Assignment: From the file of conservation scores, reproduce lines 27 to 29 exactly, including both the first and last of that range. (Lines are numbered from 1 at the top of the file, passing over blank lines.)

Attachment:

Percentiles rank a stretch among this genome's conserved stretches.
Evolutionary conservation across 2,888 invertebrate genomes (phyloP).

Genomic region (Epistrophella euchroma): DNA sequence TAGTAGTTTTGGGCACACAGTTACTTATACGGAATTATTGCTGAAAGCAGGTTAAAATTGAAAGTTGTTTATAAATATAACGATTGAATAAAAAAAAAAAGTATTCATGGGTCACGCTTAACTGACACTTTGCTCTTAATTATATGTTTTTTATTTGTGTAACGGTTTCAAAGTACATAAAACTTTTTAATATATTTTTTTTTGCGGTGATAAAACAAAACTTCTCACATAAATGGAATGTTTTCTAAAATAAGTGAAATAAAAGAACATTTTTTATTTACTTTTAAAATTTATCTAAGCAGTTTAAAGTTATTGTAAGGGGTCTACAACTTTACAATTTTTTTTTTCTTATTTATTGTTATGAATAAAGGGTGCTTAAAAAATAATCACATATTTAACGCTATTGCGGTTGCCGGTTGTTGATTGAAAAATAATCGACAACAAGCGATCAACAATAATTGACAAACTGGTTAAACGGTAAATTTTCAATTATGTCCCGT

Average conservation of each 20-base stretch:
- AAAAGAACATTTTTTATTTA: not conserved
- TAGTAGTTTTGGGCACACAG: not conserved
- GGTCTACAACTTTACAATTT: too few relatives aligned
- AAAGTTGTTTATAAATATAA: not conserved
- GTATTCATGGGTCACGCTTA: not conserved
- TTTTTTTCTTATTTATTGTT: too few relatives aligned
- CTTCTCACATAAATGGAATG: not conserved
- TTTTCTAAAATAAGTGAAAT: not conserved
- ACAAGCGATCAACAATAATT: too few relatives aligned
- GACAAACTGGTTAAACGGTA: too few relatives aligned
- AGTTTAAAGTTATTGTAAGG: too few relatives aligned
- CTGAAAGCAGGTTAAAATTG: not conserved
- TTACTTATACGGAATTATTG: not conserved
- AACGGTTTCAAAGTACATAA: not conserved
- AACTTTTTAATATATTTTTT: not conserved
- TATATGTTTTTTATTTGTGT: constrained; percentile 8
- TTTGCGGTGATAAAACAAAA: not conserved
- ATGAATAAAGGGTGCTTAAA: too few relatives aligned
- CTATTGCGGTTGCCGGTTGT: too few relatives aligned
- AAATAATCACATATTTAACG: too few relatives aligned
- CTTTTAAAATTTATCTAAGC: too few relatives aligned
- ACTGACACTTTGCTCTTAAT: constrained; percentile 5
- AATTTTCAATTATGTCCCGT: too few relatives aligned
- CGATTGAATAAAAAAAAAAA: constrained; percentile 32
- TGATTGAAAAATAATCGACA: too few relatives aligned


- AATTTTCAATTATGTCCCGT: too few relatives aligned
- CGATTGAATAAAAAAAAAAA: constrained; percentile 32
- TGATTGAAAAATAATCGACA: too few relatives aligned